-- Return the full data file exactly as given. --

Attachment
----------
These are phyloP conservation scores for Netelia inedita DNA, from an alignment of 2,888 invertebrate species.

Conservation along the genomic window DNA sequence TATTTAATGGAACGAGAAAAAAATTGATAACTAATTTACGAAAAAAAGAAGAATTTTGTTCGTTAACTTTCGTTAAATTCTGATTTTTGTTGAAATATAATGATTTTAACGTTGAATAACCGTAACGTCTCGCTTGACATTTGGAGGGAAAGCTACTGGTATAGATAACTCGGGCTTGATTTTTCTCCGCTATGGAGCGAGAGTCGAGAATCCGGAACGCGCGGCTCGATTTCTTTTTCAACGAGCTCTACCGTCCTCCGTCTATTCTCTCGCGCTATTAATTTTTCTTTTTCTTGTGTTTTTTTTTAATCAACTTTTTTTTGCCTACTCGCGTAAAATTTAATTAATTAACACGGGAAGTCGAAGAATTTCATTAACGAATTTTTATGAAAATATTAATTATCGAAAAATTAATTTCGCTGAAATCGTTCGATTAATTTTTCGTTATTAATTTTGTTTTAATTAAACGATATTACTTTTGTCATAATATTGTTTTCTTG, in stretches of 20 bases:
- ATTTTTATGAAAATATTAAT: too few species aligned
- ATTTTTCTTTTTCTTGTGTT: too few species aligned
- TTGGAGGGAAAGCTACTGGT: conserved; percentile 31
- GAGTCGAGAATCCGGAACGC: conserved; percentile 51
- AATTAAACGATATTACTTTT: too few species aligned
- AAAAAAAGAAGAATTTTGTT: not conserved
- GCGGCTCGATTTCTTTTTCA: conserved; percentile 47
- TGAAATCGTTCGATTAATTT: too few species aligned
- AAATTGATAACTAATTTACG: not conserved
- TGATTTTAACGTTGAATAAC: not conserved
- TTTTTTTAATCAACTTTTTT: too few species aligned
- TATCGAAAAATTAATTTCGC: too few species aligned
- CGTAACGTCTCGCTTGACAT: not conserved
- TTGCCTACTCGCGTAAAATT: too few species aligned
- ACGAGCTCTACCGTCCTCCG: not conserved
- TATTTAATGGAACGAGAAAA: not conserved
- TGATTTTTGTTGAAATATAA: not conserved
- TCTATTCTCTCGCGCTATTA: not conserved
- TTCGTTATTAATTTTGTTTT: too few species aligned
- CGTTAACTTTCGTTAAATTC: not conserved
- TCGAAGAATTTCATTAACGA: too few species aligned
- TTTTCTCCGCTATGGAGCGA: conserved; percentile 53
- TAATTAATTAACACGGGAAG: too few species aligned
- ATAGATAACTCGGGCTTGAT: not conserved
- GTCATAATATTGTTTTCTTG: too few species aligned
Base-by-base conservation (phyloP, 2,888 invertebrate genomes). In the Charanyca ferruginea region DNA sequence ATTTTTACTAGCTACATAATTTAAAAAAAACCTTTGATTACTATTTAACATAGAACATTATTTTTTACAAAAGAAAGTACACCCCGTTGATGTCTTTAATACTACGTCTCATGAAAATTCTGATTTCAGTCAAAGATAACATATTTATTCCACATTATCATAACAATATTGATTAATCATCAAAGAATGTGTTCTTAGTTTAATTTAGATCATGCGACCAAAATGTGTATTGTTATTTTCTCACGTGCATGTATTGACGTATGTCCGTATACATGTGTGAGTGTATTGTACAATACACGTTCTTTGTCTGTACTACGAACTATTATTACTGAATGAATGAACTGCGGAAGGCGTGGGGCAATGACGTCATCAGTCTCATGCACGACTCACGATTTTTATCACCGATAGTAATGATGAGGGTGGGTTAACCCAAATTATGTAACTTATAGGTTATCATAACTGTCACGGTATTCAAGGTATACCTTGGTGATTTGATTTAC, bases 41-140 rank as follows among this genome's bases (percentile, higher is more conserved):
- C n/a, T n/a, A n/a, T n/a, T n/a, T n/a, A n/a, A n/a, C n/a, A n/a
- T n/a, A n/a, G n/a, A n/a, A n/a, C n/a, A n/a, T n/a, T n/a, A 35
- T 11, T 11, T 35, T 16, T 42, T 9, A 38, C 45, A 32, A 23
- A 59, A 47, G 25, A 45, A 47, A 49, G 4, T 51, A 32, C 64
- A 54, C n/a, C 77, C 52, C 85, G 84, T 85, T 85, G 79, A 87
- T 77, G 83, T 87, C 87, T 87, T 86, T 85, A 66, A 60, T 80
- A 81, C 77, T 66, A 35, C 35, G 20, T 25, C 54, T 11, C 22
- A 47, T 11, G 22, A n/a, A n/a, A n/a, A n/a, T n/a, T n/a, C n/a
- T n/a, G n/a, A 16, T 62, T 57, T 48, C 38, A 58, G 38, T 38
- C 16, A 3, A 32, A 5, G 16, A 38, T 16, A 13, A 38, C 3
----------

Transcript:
These are phyloP conservation scores for Netelia inedita DNA, from an alignment of 2,888 invertebrate species.

Conservation along the genomic window DNA sequence TATTTAATGGAACGAGAAAAAAATTGATAACTAATTTACGAAAAAAAGAAGAATTTTGTTCGTTAACTTTCGTTAAATTCTGATTTTTGTTGAAATATAATGATTTTAACGTTGAATAACCGTAACGTCTCGCTTGACATTTGGAGGGAAAGCTACTGGTATAGATAACTCGGGCTTGATTTTTCTCCGCTATGGAGCGAGAGTCGAGAATCCGGAACGCGCGGCTCGATTTCTTTTTCAACGAGCTCTACCGTCCTCCGTCTATTCTCTCGCGCTATTAATTTTTCTTTTTCTTGTGTTTTTTTTTAATCAACTTTTTTTTGCCTACTCGCGTAAAATTTAATTAATTAACACGGGAAGTCGAAGAATTTCATTAACGAATTTTTATGAAAATATTAATTATCGAAAAATTAATTTCGCTGAAATCGTTCGATTAATTTTTCGTTATTAATTTTGTTTTAATTAAACGATATTACTTTTGTCATAATATTGTTTTCTTG, in stretches of 20 bases:
- ATTTTTATGAAAATATTAAT: too few species aligned
- ATTTTTCTTTTTCTTGTGTT: too few species aligned
- TTGGAGGGAAAGCTACTGGT: conserved; percentile 31
- GAGTCGAGAATCCGGAACGC: conserved; percentile 51
- AATTAAACGATATTACTTTT: too few species aligned
- AAAAAAAGAAGAATTTTGTT: not conserved
- GCGGCTCGATTTCTTTTTCA: conserved; percentile 47
- TGAAATCGTTCGATTAATTT: too few species aligned
- AAATTGATAACTAATTTACG: not conserved
- TGATTTTAACGTTGAATAAC: not conserved
- TTTTTTTAATCAACTTTTTT: too few species aligned
- TATCGAAAAATTAATTTCGC: too few species aligned
- CGTAACGTCTCGCTTGACAT: not conserved
- TTGCCTACTCGCGTAAAATT: too few species aligned
- ACGAGCTCTACCGTCCTCCG: not conserved
- TATTTAATGGAACGAGAAAA: not conserved
- TGATTTTTGTTGAAATATAA: not conserved
- TCTATTCTCTCGCGCTATTA: not conserved
- TTCGTTATTAATTTTGTTTT: too few species aligned
- CGTTAACTTTCGTTAAATTC: not conserved
- TCGAAGAATTTCATTAACGA: too few species aligned
- TTTTCTCCGCTATGGAGCGA: conserved; percentile 53
- TAATTAATTAACACGGGAAG: too few species aligned
- ATAGATAACTCGGGCTTGAT: not conserved
- GTCATAATATTGTTTTCTTG: too few species aligned
Base-by-base conservation (phyloP, 2,888 invertebrate genomes). In the Charanyca ferruginea region DNA sequence ATTTTTACTAGCTACATAATTTAAAAAAAACCTTTGATTACTATTTAACATAGAACATTATTTTTTACAAAAGAAAGTACACCCCGTTGATGTCTTTAATACTACGTCTCATGAAAATTCTGATTTCAGTCAAAGATAACATATTTATTCCACATTATCATAACAATATTGATTAATCATCAAAGAATGTGTTCTTAGTTTAATTTAGATCATGCGACCAAAATGTGTATTGTTATTTTCTCACGTGCATGTATTGACGTATGTCCGTATACATGTGTGAGTGTATTGTACAATACACGTTCTTTGTCTGTACTACGAACTATTATTACTGAATGAATGAACTGCGGAAGGCGTGGGGCAATGACGTCATCAGTCTCATGCACGACTCACGATTTTTATCACCGATAGTAATGATGAGGGTGGGTTAACCCAAATTATGTAACTTATAGGTTATCATAACTGTCACGGTATTCAAGGTATACCTTGGTGATTTGATTTAC, bases 41-140 rank as follows among this genome's bases (percentile, higher is more conserved):
- C n/a, T n/a, A n/a, T n/a, T n/a, T n/a, A n/a, A n/a, C n/a, A n/a
- T n/a, A n/a, G n/a, A n/a, A n/a, C n/a, A n/a, T n/a, T n/a, A 35
- T 11, T 11, T 35, T 16, T 42, T 9, A 38, C 45, A 32, A 23
- A 59, A 47, G 25, A 45, A 47, A 49, G 4, T 51, A 32, C 64
- A 54, C n/a, C 77, C 52, C 85, G 84, T 85, T 85, G 79, A 87
- T 77, G 83, T 87, C 87, T 87, T 86, T 85, A 66, A 60, T 80
- A 81, C 77, T 66, A 35, C 35, G 20, T 25, C 54, T 11, C 22
- A 47, T 11, G 22, A n/a, A n/a, A n/a, A n/a, T n/a, T n/a, C n/a
- T n/a, G n/a, A 16, T 62, T 57, T 48, C 38, A 58, G 38, T 38
- C 16, A 3, A 32, A 5, G 16, A 38, T 16, A 13, A 38, C 3